In this study, we demonstrated that CDDO-Im, a synthetic triterpenoid and the strongest inducer of the Nrf2 signaling pathway known so far, induced robust HO-1 expression in neuronal cultures and brains. Using three ischemia models, one in vitro and two in vivo, we found that CDDO-Im treatment attenuated ischemic neuronal injury at extremely low doses. The protective effect of CDDO-Im was blocked when HO-1 activity was inhibited by Sn-PPIX or when Nrf2 was knocked down with specific shRNA, indicating that HO-1 upregulation and Nrf2 activation played important roles in the neuroprotective effects of CDDO-Im.
Triterpenoids belong to a group of five-ring compounds that are produced by many plants, including ginsengs. Natural triterpenoids have been used as alternative medicines for centuries for their mild anti-oxidative, anti-inflammatory and anti-carcinogenic effects. In an effort to enhance their potency, oleanolic acid, a natural triterpenoid, has been further modified by extensive synthetic steps, and a new set of synthetic triterpenoids has been generated 12
. Among them, CDDO-Im displays the strongest bioactivities, including anti-cancer, anti-inflammatory and anti-oxidative effects 13–15, 19
The anti-oxidative role of CDDO-Im is dependent on its ability to activate Nrf2, a master transcription factor that governs phase-2 enzyme expression 14, 15
. Under normal conditions, Nrf2 is not active because it binds Keap1, which facilities their proteosomal degradation, resulting in a short half-life and a low basal level of Nrf2 20
. Keap1 is rich in cysteine, and Cys-151 and Cys-275 are important for Nrf2 degradation 21
. A recent study shows that dihydro-CDDO-trifluoroethyl amide, another derivative of CDDO, dissociates Keap1 from Nrf2 by interacting with Cys-151 of Keap1 via Michael addition 22
, leading to upregulation of phase-2 enzymes. CDDO-Im may function in a similar manner to upregulate phase-2 enzymes, though direct evidence for this is currently not available.
As a phase-2 enzyme, HO-1 is neuroprotective against stroke, as HO-1 knockout worsens infarcts 8
and HO-1 overexpression reduces infarcts in mice 2
. Our data support this notion. In addition to an increase in levels, HO-1 location is also likely to contribute to its neuroprotective capacity. HO-1 was primarily expressed in neurons after CDDO-Im treatment, as shown in & and in a previous report 17
. This is likely to be important for its neuroprotective role in our hands. HO-1 was upregulated in CA1 neurons during the early stage (<24 hr) after ischemia, further supporting the notion that HO-1 may contribute to protection against ischemic neuronal injury. In the late stage, HO-1 was also strongly expressed in astrocytes and microglia. The role of glial HO-1 remains unclear, though previous reports showed that astrocytic Nrf2 and HO-1 also offered neuronal protection against oxidative stress 4, 23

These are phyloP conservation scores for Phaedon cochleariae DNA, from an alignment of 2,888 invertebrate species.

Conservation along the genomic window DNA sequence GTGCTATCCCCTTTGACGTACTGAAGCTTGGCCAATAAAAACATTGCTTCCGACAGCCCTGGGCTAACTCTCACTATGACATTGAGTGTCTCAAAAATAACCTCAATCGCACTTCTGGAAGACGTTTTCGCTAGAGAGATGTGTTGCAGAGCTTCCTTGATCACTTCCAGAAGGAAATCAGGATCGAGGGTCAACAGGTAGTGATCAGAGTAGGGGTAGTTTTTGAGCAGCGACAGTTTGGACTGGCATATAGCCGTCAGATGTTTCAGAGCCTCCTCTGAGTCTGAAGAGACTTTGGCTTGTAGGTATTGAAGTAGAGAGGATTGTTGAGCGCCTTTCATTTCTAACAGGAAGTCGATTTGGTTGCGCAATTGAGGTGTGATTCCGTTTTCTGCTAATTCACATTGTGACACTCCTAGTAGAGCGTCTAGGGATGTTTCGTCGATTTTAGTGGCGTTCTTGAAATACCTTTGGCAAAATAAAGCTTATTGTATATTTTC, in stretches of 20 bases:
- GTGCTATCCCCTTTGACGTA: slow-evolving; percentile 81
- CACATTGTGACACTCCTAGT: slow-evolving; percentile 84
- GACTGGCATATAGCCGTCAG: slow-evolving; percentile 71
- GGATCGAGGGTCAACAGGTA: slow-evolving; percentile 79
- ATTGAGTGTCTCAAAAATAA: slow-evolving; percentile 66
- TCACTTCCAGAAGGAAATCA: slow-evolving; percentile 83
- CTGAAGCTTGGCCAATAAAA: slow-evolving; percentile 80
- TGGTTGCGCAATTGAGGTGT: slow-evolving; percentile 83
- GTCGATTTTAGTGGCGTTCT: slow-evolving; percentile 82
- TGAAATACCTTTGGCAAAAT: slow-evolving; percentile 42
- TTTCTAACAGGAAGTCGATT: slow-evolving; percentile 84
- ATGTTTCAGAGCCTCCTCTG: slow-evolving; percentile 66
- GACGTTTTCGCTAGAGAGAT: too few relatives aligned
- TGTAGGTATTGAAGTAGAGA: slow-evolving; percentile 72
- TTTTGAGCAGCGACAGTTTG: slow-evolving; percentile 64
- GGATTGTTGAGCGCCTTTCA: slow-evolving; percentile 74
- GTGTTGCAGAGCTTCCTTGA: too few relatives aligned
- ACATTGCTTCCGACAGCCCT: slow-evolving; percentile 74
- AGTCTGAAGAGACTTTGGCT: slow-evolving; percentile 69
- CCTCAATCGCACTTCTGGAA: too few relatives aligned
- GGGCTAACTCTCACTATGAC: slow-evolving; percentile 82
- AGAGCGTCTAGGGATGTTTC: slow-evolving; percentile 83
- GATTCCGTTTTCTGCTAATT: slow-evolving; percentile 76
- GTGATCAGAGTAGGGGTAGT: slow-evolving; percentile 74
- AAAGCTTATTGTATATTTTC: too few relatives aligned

. A prior report also showed that HO-1 could be expressed in cultured astrocytes after CDDO treatment 17
; however, we did not notice strong astrocytic HO-1 in vivo
, probably because astrocytes were not activated after CDDO-Im injection.
The potential benefits of CDDO-Im in the nervous system are not limited to stroke. For example, CDDO-Im reduces retinal injury from photooxidation 24
. Other CDDO derivatives protect against Alzheimer’s disease 25
, Huntington’s and Parkinson’s disease 26
, and amyotrophic lateral sclerosis 27
. In future studies, the neuroprotective resume for CDDO-Im could be extended to other forms of acute brain injuries such as hemorrhagic stroke and traumatic brain injury. Compared to several Nrf2/HO-1 inducers such as sulforaphane 4, 5
and Gingko biloba 7
that have previously shown neuroprotective effects, a clear advantage of using CDDO-Im is its low doses required to achieve neuroprotection. Thus, the strong potency of CDDO-Im with no apparent toxicity makes this drug a potential candidate for clinical neuroprotection. A caveat for the clinical application of CDDO-Im though is its relatively mild capability to across BBB. However, since BBB is likely compromised after stroke, it is possible to systemically administrate CDDO-Im shortly after stroke and achieve neuroprotection, especially in conjunction with tPA treatment that would re-establish blood flow in ischemic regions. Alternatively, a CDDO-Im derivative with increased BBB penetrating properties may be designed and tested in future studies.
In summary, our data reveal for the first time that a low dose of a potent compound CDDO-Im upregulates the inducible phase-2 enzyme HO-1 primarily in neurons and protects neurons and brain from ischemic injury. The protection was apparent in three different models and was blocked with a competitive inhibitor of HO-1. Therefore, CDDO-Im is a promising candidate for protecting brain against human stroke in an Nrf2/HO-1 dependent manner. Nonetheless, several issues still need to be addressed in the future. Examples include whether other phase-2 enzymes or other signaling pathways are involved in the neuroprotective effects of CDDO-Im, as the nuclear factor kappa B, phosphatase and tensin homolog, and mammalian target of rapamycin appear to also mediate the effects of CDDO-Im in non-neuronal cells 12, 28, 29
. Clarification of these issues may help develop new strategies for stroke treatment.